Your Teenager Drinks Alcohol or Does Drugs: What to do?

Teenager Drinks Alcohol or Does Drugs

I found out that my teenager drinks alcohol or does drugs. Help! What should I do?

Rebellious and other distressing behaviors often characterize the teen years. Normal teen experiences usually cause them. It might be raging hormones. Perhaps dating problems. Possibly the desire for independence. And the list goes on.

Much of this is a natural part of growing up. Yet it can be stressful and challenging to us parents.

Expert Advice

Maia Szalavitz is a science writer at Time magazine. She has written books and articles about dealing with troubled young people. Szalavitz writes that

If you suspect that your teen is using drugs or drinking and that this may be behind her bad behavior, it’s always important to keep things in context. Although since the ‘just say no’ era we’ve heard that any drinking or other drug use at all is a sign of serious trouble, in fact, most teens will try marijuana and drinking before they graduate high school.

So it’s one thing if your daughter stays out past curfew and comes home appearing drunk once or twice yet has high grades and a generally good attitude. But it’s quite another if she stays out later and later each week and her grades are plummeting. If your teen appears to be drunk once every other month, it’s a far different situation from his coming home wasted every day. It’s also important to know that most of the time marijuana use and drinking by tens doesn’t signal addiction.

Research

Research shows that the vast majority of people who drank or took drugs as teenagers or young adults do not become alcoholics or addicts. Only a tiny minority will not mature out of alcohol or drug abuse.

Don’t Over-react

Parents who over-react risk the danger of doing more harm than good. Going into unnecessary treatment can be very damaging to young people.

Avoid Unnecessary Treatment

The following letter from an adult woman shows the tragic consequences of her unnecessary treatment.

I was put in several different treatment centers at the age of 14. Although I drank alcohol only three times and used marijuana twice. My denial of further usage was a Catch-22 for me. It ensured my place in treatment, because the “professionals” were operating under the belief that if I denied using I must be an alcoholic.

After being discharged unsuccessfully from one center because I would not admit that I was an alcoholic, I was admitted to an in-patient facility to help break through my denial.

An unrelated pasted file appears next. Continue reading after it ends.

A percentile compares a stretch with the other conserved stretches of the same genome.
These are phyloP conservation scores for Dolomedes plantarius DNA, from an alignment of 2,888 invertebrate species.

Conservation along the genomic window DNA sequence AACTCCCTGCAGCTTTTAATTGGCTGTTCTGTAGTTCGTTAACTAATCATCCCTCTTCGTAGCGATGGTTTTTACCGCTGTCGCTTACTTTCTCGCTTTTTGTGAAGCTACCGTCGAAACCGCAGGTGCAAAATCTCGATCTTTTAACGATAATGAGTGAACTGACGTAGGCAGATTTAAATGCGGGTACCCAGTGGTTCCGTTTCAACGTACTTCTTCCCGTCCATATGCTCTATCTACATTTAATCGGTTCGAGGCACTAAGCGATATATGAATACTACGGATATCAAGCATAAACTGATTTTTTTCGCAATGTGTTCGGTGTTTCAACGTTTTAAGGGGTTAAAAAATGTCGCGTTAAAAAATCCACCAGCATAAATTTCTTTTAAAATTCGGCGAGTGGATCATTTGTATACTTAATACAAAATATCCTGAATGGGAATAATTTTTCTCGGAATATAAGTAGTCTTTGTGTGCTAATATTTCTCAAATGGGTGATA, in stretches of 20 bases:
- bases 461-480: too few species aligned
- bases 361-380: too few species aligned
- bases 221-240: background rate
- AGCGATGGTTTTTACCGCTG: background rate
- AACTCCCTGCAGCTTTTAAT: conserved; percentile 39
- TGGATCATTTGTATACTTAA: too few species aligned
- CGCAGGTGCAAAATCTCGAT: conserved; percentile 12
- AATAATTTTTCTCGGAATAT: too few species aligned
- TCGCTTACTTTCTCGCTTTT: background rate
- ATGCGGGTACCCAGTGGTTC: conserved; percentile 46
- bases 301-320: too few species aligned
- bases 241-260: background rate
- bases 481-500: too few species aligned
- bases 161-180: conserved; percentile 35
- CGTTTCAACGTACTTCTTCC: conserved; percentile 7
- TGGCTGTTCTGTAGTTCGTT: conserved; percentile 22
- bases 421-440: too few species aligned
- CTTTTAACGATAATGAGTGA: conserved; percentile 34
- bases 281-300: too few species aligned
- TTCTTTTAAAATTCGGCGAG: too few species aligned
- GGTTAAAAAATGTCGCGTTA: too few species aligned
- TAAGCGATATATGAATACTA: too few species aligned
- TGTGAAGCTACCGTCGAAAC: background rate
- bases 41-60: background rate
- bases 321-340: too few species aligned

At the last treatment center I was told that I could not go home until I admitted that I was an alcoholic and agreed to go to AA meetings.

She explained that

At the age of 14, unsure of my identity and place in the world, I began to believe that I was wrong, maybe I was an alcoholic. I began to think that maybe “blackout” caused me to forget. So I agreed to attend AA. This began a 12 year membership in AA, from the age of 14 to age 26.

AA doesn’t tolerate asking questions. So I began to “sneak” and do some research of my own about diagnostic criteria for alcohol abuse and dependence.

At this time I was working in a treatment center. I also received my degree in psychology. Upon researching the diagnostic criteria, I found that I met none of it. I began to do more research and left AA.

Consider Your Actions Carefully

teenager drinks alcohol

Maia Szalavitz

It may be difficult but it’s absolutely essential to keep lines of communication open. If any actions are necessary, Szlavitz says that they should be the least intensive. And she urges that ‘When you consider taking an action aimed at changing teens’ behavior, always consider not only what will happen if they comply, but what will happen if they don’t and whether those consequences are more likely to hinder or help them in the long run.’

She explains that, for example,

an arrest for drug possession may mean the denial of future federal college financial aid. If you are considering having your child arrested to teach a lesson, you may well want to consider a lesson that is less likely to affect the youngster’s ability to attend college. Having a college education, of course, is linked to a lower risk of addiction and for relapse among those who do get addicted. Your goal of getting your child through college is one of the best ways to reduce the odds of long-term addiction — even if it doesn’t reduce the immediate risk of drug use or abuse.

These are important considerations if your teenager drinks alcohol or does drugs.

A Lesson from Others

In many societies most people drink daily but there are few resulting problems. In those groups children learn how to drink in moderation within the home. They do so from an early age from their parents. This is legal in almost half of all U.S. states.

People in countries  around the world think it’s better to learn how to drink in the parents’ house than in a fraternity house.

 

Resources for  Your Teenager Drinks Alcohol

Hanson, D. Preventing Alcohol Abuse. Westport, CT: Praeger, 1995.

Hanson, D. Alcohol Education. Westport, CT: Praeger, 1996.

Hayes, L. Parenting Influences on Adolescent Alcohol Use. Melbourne : Australian Institute of Family Studies, 2004.

Houghton, E., and Roche, A. Learning about Drinking. Philadelphia: Brunner-Routledge, 2001.

Orygen Youth Health. Parenting Guidelines for Adolescent Alcohol Use.  Melbourne: Orygen Youth Health Research Centre, University of Melbourne, 2010.